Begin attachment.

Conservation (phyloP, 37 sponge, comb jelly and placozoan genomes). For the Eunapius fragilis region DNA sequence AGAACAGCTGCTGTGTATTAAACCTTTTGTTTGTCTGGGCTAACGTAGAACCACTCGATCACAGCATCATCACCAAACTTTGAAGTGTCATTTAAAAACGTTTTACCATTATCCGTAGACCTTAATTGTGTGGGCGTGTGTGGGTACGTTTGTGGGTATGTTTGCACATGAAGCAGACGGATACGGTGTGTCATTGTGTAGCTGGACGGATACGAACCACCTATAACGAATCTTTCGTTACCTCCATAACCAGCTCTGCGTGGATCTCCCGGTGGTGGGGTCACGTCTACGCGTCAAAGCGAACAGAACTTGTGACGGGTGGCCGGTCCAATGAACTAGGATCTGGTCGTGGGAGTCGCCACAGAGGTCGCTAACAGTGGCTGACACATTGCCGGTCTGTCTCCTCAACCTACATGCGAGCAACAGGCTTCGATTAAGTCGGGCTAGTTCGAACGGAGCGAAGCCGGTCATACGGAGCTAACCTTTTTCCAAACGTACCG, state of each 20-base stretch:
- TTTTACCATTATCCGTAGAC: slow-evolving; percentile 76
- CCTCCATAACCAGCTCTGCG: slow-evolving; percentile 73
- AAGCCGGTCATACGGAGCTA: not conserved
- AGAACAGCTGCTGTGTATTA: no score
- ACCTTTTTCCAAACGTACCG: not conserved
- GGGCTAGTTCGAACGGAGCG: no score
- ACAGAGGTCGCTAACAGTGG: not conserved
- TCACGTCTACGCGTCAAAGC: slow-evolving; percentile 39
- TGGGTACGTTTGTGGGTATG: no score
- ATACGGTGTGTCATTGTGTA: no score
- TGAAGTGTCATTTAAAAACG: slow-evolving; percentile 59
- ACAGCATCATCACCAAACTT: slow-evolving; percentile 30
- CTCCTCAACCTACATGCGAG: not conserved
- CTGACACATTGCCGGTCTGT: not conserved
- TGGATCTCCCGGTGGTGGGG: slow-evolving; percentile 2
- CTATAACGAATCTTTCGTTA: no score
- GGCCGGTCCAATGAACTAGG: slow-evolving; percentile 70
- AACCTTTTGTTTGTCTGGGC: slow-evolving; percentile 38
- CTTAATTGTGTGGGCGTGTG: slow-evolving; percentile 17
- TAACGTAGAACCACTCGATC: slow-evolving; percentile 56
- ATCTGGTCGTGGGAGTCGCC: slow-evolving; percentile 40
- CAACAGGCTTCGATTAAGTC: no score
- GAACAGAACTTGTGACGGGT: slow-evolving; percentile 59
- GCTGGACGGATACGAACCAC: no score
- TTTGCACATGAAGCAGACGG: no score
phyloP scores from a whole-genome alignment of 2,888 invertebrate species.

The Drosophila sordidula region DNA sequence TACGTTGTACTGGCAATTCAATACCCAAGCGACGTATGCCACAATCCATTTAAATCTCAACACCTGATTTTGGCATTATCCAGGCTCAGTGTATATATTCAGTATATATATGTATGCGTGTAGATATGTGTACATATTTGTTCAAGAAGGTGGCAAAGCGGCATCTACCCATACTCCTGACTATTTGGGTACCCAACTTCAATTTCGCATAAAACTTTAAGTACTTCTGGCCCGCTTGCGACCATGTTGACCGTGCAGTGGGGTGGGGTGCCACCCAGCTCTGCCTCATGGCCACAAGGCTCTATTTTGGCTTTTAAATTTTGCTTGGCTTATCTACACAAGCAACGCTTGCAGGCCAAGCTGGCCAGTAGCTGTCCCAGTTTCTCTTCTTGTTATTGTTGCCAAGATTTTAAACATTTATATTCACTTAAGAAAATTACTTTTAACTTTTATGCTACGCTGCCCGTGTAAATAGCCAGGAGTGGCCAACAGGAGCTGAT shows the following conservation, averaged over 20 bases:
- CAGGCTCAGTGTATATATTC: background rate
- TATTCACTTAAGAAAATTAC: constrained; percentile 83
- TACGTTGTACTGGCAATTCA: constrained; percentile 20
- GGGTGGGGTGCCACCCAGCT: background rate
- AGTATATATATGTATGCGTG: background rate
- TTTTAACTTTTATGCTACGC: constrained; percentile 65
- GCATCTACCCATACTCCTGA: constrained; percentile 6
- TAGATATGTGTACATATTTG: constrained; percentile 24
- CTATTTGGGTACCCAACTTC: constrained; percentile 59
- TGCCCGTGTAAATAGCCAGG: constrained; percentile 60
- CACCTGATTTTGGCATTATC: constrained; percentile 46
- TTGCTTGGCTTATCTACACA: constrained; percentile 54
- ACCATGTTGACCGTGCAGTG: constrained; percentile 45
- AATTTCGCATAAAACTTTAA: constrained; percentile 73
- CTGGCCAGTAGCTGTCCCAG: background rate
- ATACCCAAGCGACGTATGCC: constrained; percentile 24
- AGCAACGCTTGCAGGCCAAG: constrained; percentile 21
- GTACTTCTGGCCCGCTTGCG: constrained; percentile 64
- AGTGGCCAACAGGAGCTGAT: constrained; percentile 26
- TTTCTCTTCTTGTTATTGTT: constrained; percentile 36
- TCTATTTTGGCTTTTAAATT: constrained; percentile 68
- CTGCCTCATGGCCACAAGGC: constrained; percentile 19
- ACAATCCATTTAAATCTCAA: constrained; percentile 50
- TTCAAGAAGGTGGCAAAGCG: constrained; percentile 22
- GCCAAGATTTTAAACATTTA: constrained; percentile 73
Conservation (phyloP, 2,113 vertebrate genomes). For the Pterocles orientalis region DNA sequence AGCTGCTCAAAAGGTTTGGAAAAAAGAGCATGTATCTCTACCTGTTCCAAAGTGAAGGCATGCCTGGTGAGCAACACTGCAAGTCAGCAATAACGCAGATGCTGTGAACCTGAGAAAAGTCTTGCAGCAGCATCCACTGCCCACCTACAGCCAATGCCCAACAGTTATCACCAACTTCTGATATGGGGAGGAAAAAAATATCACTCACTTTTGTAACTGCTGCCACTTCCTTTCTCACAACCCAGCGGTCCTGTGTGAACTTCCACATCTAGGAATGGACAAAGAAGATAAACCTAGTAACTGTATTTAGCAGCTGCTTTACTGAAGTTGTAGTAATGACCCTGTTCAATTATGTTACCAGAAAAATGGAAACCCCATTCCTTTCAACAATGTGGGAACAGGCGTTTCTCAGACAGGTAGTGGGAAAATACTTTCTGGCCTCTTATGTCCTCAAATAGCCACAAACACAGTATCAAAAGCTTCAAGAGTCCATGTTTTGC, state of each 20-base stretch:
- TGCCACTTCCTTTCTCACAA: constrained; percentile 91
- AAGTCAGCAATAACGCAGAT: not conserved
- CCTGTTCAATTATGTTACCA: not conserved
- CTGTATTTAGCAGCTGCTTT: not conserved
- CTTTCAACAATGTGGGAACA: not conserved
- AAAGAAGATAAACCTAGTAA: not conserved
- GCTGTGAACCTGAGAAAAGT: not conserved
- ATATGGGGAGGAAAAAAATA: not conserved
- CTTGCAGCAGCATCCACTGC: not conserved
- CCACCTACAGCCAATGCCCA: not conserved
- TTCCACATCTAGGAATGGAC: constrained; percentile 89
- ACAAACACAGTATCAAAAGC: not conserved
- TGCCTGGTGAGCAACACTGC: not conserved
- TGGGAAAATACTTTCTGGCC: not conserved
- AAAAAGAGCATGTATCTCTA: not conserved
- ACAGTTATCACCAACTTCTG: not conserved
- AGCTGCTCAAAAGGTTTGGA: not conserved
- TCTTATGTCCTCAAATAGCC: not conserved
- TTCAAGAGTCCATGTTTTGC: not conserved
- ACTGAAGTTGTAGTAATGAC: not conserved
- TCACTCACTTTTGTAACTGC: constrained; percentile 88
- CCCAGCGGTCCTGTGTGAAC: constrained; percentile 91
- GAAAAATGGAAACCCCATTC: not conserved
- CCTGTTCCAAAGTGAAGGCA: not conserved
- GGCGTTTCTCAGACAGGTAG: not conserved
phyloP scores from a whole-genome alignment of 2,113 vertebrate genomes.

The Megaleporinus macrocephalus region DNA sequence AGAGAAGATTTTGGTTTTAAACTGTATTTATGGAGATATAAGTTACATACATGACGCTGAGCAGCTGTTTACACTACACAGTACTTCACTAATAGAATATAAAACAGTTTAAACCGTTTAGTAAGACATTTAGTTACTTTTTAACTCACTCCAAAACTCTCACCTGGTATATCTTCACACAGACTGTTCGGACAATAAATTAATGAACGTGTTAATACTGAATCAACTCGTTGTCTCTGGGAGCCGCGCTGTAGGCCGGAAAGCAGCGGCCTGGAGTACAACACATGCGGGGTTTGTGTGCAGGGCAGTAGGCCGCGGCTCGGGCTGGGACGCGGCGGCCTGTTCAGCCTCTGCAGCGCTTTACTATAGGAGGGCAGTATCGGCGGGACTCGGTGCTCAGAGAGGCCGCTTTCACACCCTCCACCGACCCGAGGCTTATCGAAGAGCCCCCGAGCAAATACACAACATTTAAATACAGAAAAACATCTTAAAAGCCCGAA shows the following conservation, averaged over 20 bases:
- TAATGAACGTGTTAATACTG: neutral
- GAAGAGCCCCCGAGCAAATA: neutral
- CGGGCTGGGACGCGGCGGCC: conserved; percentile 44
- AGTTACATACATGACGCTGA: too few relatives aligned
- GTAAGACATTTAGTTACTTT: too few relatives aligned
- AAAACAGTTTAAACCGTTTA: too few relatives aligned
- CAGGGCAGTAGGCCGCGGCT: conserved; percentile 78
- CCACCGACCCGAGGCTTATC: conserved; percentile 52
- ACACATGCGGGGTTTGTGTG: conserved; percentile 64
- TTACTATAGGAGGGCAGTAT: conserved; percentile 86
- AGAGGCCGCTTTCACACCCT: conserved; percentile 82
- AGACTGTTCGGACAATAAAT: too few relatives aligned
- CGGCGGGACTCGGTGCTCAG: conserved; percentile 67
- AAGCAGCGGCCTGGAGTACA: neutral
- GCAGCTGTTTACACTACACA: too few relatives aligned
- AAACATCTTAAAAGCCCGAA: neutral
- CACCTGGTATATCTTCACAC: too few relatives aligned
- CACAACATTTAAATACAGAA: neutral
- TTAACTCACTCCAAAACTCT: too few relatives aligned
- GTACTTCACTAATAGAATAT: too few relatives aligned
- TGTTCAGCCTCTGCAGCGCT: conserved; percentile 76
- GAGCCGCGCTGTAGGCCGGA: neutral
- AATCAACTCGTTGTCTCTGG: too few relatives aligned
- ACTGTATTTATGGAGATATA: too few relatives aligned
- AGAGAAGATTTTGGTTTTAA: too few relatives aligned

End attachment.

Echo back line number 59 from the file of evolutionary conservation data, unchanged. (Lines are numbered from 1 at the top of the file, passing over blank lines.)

- CTTTCAACAATGTGGGAACA: not conserved